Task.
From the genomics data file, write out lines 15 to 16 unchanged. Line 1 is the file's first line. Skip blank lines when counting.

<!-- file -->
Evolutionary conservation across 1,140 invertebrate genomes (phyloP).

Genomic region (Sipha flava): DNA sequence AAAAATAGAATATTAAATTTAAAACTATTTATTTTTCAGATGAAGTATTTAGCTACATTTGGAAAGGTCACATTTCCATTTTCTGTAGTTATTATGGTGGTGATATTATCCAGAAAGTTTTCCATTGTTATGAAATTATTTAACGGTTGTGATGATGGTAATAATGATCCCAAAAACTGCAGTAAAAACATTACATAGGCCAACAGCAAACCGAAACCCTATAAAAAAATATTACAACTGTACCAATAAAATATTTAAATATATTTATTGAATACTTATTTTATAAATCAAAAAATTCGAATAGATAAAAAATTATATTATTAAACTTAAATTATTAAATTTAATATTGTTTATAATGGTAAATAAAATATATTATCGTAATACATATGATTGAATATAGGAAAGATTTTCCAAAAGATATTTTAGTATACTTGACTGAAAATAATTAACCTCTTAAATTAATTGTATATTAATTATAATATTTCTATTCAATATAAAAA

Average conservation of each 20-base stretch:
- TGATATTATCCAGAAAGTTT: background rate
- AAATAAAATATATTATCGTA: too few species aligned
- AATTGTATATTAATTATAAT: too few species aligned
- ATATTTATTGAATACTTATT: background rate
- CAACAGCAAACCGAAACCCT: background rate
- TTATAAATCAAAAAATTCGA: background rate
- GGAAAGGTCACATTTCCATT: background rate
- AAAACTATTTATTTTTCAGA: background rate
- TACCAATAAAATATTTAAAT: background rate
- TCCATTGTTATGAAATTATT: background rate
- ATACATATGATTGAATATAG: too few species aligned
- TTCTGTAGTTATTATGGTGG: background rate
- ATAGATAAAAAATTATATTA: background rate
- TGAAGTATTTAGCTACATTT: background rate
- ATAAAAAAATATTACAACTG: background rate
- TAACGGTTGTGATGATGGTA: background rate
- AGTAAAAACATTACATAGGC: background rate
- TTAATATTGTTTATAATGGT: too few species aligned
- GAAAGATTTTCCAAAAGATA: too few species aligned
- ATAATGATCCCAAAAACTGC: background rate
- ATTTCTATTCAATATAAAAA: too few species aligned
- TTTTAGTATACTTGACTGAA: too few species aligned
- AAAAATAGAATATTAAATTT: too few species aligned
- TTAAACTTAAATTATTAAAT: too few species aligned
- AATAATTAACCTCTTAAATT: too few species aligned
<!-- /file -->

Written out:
- TTCTGTAGTTATTATGGTGG: background rate
- ATAGATAAAAAATTATATTA: background rate